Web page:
The first exhibit section on the left at the entrance of the museum, exhibited in the Hall of the Terrace Houses, are the artifacts used by the upper class people in the Roman Ephesus in their day-to-day lives and the art ob-jects they displayed in their homes. The competency and variety of these objects and the fine workmanship make us privy to the glory and advancement of the era as well as the artistic style of the time.
Initially brought together in 1994, this hall has on exhibit small finds (statues, furniture, frescoes, jew-elry and small pieces) that provide ideas about the day-to-day life in the Antique Period excavated from Terrace House 1 and Terrace House 2 of the Ephesus Terrace Houses dug up and restored in the past 40 years, and also contributions to the Museum from Ephesus and the surrounding area, such as medical tools.
The Terrace Houses, residences of wealthy people, are the most beautiful examples of peristyle houses as inspired by the houses in Miletos, Priene, Delos and Rhodes. A court in the center, a reception hall and rooms constituted these houses, where the courts were adorned with statues, the grounds with mosaics, and walls with frescoes.
At the entrance of the hall are a floor plan of Terrace House 2, photographs from excavations and panels narrating the history. The statues of Asclepius, god of medicine, and Hygeia stand adjacent. In the following left-side wall, there are two big exhibit cases. In the first case are medical tools, jewelry, spindle whorls, vases; and in the second are displayed daily objects used in the houses.
In the entrance of the hall, in the center, there is an imitation marble table and a Zeus altar. In the group of smaller exhibit cases adjacent to it is a marble statue of Artemis the Huntress in Archaizing style. The case also exhibits a bronze portrait from the 3rd century A.C., and a bronze table and stool adorned with statuettes of boxer protomes. Next to the group of exhibit cases in the middle is a marble tub found in the Terrace Houses. In the center of the hall stands Trajan’s frieze of ivory, one of the most important pieces of the Museum. This frieze is thought to belong to a piece of furniture or a door lintel and on it depicted are three scenes from Em-peror Trajan’s (reign 98-117 A.C.) Orient expedition.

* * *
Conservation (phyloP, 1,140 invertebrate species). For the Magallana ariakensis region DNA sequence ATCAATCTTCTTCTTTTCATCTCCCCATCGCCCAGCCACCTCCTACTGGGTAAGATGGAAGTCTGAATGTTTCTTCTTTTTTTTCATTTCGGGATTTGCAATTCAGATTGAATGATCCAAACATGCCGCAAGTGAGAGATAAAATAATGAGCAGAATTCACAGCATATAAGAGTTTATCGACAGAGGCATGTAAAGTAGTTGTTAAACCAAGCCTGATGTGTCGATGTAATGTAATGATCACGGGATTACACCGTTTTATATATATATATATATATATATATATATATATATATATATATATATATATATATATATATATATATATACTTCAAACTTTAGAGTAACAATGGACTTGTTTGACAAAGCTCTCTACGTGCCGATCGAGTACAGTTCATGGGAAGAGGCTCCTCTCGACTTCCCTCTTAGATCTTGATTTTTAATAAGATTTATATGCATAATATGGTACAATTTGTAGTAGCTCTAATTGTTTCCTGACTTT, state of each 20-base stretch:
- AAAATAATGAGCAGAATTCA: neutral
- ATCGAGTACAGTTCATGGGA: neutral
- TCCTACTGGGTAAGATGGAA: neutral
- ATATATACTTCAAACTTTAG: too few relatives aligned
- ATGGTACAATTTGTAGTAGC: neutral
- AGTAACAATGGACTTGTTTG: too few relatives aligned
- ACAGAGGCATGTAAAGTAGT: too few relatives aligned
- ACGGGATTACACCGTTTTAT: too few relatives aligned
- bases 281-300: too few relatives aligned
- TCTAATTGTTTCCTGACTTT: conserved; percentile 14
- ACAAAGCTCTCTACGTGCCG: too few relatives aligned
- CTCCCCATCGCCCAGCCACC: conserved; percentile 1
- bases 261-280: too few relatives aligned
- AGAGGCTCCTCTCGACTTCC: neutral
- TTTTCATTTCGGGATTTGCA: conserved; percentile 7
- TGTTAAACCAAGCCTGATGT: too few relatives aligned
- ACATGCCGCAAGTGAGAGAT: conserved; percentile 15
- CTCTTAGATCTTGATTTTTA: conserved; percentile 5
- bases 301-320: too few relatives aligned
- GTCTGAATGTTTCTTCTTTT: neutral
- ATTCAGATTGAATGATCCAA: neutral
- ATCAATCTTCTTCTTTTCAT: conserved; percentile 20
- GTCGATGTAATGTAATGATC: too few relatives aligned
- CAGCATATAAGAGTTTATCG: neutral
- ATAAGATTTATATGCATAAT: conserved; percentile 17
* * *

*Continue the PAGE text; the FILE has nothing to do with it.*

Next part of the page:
To the right of the hall entrance, the first piece on the wall is the honorary pedestal for an athlete with victory garlands. Then comes the armored bust of Emperor Marcus Aurelius (reign 161-180). This piece has a special importance as one of the few intact portrait busts present in the museums around the world. Next comes the Priapos statue symbolizing fertility and abundance with its exaggerated phallus. The statuette of God Bes in the adjacent case portrays the Egyptian guardian god that is the symbol of male fertility. In the center of the wall on the right, there is a portrait bust of the poet Menandros (342-291 B.C.) and next to it are portraits of a priest and a priestess from the 3rd century B.C. Then, the armored bust of Emperor Tiberius (reign 14-37) and the portrait of his mother Livia are exhibited with the bronze snake in between them, just as they were found in their original place.
Straight across from the entrance, in the back corner, a room from the Ephesus Terrace Houses was or-ganized in a similar fashion to the original and its architecture was conveyed with the visual aid of the large photograph in the background. In the Socrates Room, named after the Socrates fresco in the corner, the owner of the house is depicted, holding a wine cup. There is a statuette of Artemis the Huntress in the wall niche, a Socrates fresco, and on the left is a fresco portraying a Muse, the fairy of inspiration in Greek mythology.
To the left of the exit of the hall, encased is a 6th century bronze statuette portraying one of the priests of Egyptian God Amon. This piece, most probably brought by an Ephesian tradesman from Egypt, is important in that it reveals the presence of commercial relationships between Egypt and the city of Ephesus.Back to All Ephesus Article Series
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